For better or worse, toughness was Mad Max’s most visible quality. That toughness was on display for all to see when the Rockets were up against a potential sweep during the 1994 Western Conference semifinals, playing in Phoenix after blowing consecutive 20-point leads in Games 1 and 2. Maxwell’s 31 second-half points sealed a Game 3 win and helped lead to an eventual seven-game series win for the Rockets. In Game 7 of the ’94 Finals, Max’s 21 points—only Hakeem Olajuwon (25 points) and Knicks PG Derek Harper (23 points) scored more that night—and game clinching three- pointer over the outstretched arms of Knicks guard John Starks solidified his position as a Rockets legend.


It appeared that things couldn’t get much better for Maxwell as the Rockets approached the 1995 playoffs, but that positivity didn’t last long. The Rockets had traded for Hall of Fame guard Clyde Drexler, which cut into Maxwell’s minutes. During the first game of that postseason (against Utah), Rockets coach Rudy Tomjanovich put Max in the game to attempt a game-winning or game-tying shot with 2.4 seconds remaining. Maxwell had played 16 minutes in the game and shot 1-7 from the field, scoring 3 points, and by his own admission didn’t feel respected by his coach. Maxwell missed the forced three-point attempt and famously stormed off the court. He never wore a Rocket uniform again.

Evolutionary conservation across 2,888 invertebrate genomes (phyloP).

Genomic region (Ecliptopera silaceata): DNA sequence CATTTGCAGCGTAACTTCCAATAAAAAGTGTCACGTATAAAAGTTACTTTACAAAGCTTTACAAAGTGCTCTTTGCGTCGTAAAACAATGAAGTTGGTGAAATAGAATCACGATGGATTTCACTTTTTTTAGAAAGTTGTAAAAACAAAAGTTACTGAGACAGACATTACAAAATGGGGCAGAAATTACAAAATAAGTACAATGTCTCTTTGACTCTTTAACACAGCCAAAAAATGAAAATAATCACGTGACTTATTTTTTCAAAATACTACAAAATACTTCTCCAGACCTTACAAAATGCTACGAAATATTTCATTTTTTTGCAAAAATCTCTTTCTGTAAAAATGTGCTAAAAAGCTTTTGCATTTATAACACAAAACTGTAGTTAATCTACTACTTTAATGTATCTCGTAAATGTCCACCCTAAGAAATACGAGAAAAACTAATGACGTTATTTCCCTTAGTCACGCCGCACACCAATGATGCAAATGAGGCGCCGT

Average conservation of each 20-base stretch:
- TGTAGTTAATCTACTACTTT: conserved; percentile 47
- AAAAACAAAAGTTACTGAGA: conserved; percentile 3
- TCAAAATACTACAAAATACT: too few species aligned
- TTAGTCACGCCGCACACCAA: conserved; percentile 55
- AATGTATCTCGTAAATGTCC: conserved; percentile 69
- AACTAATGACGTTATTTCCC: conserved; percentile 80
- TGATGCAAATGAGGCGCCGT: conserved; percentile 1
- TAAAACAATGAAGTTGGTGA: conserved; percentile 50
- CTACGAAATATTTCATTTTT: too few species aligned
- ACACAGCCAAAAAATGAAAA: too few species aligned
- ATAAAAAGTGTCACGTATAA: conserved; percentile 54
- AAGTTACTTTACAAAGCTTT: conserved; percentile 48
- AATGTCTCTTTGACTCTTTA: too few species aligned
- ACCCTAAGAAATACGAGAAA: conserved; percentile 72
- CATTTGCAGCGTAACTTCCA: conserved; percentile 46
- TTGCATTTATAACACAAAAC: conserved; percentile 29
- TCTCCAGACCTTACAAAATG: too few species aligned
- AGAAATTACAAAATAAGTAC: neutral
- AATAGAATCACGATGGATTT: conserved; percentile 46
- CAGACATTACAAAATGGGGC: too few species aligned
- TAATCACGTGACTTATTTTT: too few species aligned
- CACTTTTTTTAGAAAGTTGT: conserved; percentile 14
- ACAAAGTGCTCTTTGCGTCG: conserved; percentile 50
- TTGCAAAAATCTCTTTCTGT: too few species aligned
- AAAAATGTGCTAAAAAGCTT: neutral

“That was the worst decision of my life,” Maxwell says. “I’ve run it through my mind a thousand times. All I had to do was sit there. There was a whole lot of series left to play.”

“We were all hurt, especially Sam and I, because we were tight,” Ellie says. “We lost one of our soldiers. [He] was one of the best teammates I have ever had in my life.”

“[He] thought he was disrespected,” Cassell says. “I told him this wasn’t our series, but he just didn’t understand. We won the championship the year before with him as the starter and he just couldn’t understand the present situation with him coming off the bench.”